The entrance to St. James Farm is on the east side of Winfield Road, just north of Butterfield Road in Warrenville. Maybe I’ll see you there!
Working in one of my garden flowerbeds, I noticed a tiny critter with long hind legs. A glimpse was enough to interrupt the weeding and send me in for a camera.
He’s not even big enough to straddle a narrow daylily leaf. You can see why I wanted a photo.
With those legs, antennae, and colors, clearly this was a katydid nymph. But which one? A quick perusal of the BugGuide and Singing Insects of North Americawebsites ruled out the species that I regularly have heard in my neighborhood block counts. It is a close match to photos identified as early-instar fork-tailed bush katydids, however. That makes sense for the neighborhood habitat, but I haven’t heard any here over the past couple of years. Or any other Scudderia species for that matter. I hope that this one, or a sibling, will survive to adulthood and sing so I can confirm their presence. This perhaps is a hint that I need to get in the business of rearing nymphs, like my esteemed Wisconsin and Ohio colleagues, Nancy Oecanthinancy and Lisa Rainsong.
Those of you on the mailing list for my annually updated guide to the singing insects of the Chicago region would look in vain for northern wood crickets in last year’s edition. I simply wasn’t aware that they could be here. While preparing for the Hills of Gold bioblitz, however, I found that their range extends into our region. I had not included them in the hypothetical list because initially it was directed toward DuPage County in Illinois, and wood crickets never have been found in northeastern Illinois. I gained some experience with wood crickets in the bioblitz, and the sound recordings I made there proved to be of the northern wood cricket, Gryllus vernalis. Study of the relevant scientific paper (Yikweon Jang and H. Carl Gerhardt. 2006. Divergence in the callling songs between sympatric and allopatric populations of the southern wood cricket Gryllus fultoni [Orthoptera: Gryllidae]. J. Evol. Biol. 19: 459–472) indicated that the 2-chirp-per-second, 3-pulse-per-chirp, songs coming from leaf litter in forest habitat, were of northern wood crickets. Southern wood crickets, the other possibility, would have had faster chirps at that temperature.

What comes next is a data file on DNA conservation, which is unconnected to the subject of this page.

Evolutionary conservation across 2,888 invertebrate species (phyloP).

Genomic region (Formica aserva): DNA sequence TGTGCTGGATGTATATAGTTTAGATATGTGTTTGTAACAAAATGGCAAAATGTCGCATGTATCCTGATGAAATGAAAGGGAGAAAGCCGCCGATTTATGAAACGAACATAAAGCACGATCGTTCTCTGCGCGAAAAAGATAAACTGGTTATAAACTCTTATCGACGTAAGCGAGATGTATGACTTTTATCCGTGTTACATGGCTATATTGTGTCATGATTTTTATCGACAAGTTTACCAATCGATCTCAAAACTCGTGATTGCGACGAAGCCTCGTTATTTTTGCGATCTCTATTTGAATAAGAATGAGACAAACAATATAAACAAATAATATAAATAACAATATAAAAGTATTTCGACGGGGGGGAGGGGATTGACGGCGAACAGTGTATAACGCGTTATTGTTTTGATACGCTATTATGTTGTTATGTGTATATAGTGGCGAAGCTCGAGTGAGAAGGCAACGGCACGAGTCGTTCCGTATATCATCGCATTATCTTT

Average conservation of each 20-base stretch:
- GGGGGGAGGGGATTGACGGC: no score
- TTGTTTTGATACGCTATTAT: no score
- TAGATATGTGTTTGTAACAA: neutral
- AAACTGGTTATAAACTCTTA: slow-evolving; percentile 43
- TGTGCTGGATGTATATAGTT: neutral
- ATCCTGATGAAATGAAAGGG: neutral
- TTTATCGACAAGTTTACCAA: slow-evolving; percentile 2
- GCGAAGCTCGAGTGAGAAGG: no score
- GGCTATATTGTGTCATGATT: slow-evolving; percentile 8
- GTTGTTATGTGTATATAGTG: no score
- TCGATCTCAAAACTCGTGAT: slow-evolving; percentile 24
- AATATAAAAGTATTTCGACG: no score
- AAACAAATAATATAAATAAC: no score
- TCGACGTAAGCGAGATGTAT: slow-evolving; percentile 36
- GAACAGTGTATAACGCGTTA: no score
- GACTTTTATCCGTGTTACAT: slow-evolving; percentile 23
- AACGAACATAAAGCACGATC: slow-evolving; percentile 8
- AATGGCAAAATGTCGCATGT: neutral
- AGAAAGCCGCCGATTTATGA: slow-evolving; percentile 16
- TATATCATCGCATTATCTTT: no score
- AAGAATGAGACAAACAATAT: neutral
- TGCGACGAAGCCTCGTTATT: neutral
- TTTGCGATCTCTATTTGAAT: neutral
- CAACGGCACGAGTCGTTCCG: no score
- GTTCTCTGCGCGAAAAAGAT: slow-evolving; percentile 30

Last week’s vacation survey trips went so well, despite two days lost to rain, that I had Saturday available to seek northern wood crickets the Indiana portion of the Chicago region (I had not found them in the Illinois, Wisconsin or Michigan excursions). My first two stops, in St. Joseph County’s Bendix Woods and Fulton County’s Judy Burton Nature Preserve, were fruitless. Mid-afternoon brought me to the Winamac State Fish and Wildlife Area in Pulaski County, and I drove the gravel roads until I found one of the parking lots in a forested spot. Immediately I heard the chirps of Gryllus crickets, and I dug out the Marantz sound recorder. As I recorded two different crickets I believed I was hearing 3 pulses in the chirps, as had been the case at the bioblitz.
This was where the cricket in the recording shared below was located.
I would have liked to try and flush out one of the singers, but as the photoflash lighting in the photo suggests, it was getting dark fast, and I barely reached the car before the downpour hit. I tried to get around the storm by driving to the Jasper-Pulaski Fish and Wildlife area, but no dice, and I had to call it a day. So, here is a cut of the stronger recording: